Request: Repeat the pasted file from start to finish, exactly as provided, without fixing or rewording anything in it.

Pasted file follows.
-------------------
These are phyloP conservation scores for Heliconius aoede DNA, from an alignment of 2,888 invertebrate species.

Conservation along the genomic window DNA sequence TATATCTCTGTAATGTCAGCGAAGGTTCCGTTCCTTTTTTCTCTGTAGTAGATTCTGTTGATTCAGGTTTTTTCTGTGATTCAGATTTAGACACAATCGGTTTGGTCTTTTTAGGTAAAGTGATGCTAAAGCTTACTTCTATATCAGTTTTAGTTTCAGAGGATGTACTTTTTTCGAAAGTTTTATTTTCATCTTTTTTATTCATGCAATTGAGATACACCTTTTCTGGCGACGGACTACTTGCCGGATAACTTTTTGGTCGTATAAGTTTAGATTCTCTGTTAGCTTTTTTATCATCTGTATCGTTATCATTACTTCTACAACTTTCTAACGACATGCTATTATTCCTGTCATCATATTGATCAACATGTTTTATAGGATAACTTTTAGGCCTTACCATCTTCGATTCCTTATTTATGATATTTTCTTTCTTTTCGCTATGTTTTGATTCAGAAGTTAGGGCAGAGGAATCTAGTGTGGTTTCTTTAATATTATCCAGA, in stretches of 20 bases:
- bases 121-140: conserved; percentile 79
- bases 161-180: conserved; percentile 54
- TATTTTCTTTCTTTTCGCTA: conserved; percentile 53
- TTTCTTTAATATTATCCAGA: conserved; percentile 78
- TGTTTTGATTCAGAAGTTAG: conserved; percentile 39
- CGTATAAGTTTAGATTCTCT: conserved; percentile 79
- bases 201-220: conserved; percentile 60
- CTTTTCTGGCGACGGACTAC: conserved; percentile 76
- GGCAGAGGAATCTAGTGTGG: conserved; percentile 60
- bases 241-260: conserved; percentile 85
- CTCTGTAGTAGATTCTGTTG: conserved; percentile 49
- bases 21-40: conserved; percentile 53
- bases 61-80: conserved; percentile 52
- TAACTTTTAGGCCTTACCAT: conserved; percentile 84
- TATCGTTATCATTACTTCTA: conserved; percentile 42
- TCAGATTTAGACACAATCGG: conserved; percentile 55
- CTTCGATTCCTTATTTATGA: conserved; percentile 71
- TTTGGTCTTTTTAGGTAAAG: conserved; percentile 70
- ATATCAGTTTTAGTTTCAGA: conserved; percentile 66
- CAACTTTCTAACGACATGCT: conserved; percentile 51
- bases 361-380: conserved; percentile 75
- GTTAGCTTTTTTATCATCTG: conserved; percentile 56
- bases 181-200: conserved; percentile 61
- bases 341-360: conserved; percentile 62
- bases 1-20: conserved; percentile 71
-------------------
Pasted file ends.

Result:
These are phyloP conservation scores for Heliconius aoede DNA, from an alignment of 2,888 invertebrate species.

Conservation along the genomic window DNA sequence TATATCTCTGTAATGTCAGCGAAGGTTCCGTTCCTTTTTTCTCTGTAGTAGATTCTGTTGATTCAGGTTTTTTCTGTGATTCAGATTTAGACACAATCGGTTTGGTCTTTTTAGGTAAAGTGATGCTAAAGCTTACTTCTATATCAGTTTTAGTTTCAGAGGATGTACTTTTTTCGAAAGTTTTATTTTCATCTTTTTTATTCATGCAATTGAGATACACCTTTTCTGGCGACGGACTACTTGCCGGATAACTTTTTGGTCGTATAAGTTTAGATTCTCTGTTAGCTTTTTTATCATCTGTATCGTTATCATTACTTCTACAACTTTCTAACGACATGCTATTATTCCTGTCATCATATTGATCAACATGTTTTATAGGATAACTTTTAGGCCTTACCATCTTCGATTCCTTATTTATGATATTTTCTTTCTTTTCGCTATGTTTTGATTCAGAAGTTAGGGCAGAGGAATCTAGTGTGGTTTCTTTAATATTATCCAGA, in stretches of 20 bases:
- bases 121-140: conserved; percentile 79
- bases 161-180: conserved; percentile 54
- TATTTTCTTTCTTTTCGCTA: conserved; percentile 53
- TTTCTTTAATATTATCCAGA: conserved; percentile 78
- TGTTTTGATTCAGAAGTTAG: conserved; percentile 39
- CGTATAAGTTTAGATTCTCT: conserved; percentile 79
- bases 201-220: conserved; percentile 60
- CTTTTCTGGCGACGGACTAC: conserved; percentile 76
- GGCAGAGGAATCTAGTGTGG: conserved; percentile 60
- bases 241-260: conserved; percentile 85
- CTCTGTAGTAGATTCTGTTG: conserved; percentile 49
- bases 21-40: conserved; percentile 53
- bases 61-80: conserved; percentile 52
- TAACTTTTAGGCCTTACCAT: conserved; percentile 84
- TATCGTTATCATTACTTCTA: conserved; percentile 42
- TCAGATTTAGACACAATCGG: conserved; percentile 55
- CTTCGATTCCTTATTTATGA: conserved; percentile 71
- TTTGGTCTTTTTAGGTAAAG: conserved; percentile 70
- ATATCAGTTTTAGTTTCAGA: conserved; percentile 66
- CAACTTTCTAACGACATGCT: conserved; percentile 51
- bases 361-380: conserved; percentile 75
- GTTAGCTTTTTTATCATCTG: conserved; percentile 56
- bases 181-200: conserved; percentile 61
- bases 341-360: conserved; percentile 62
- bases 1-20: conserved; percentile 71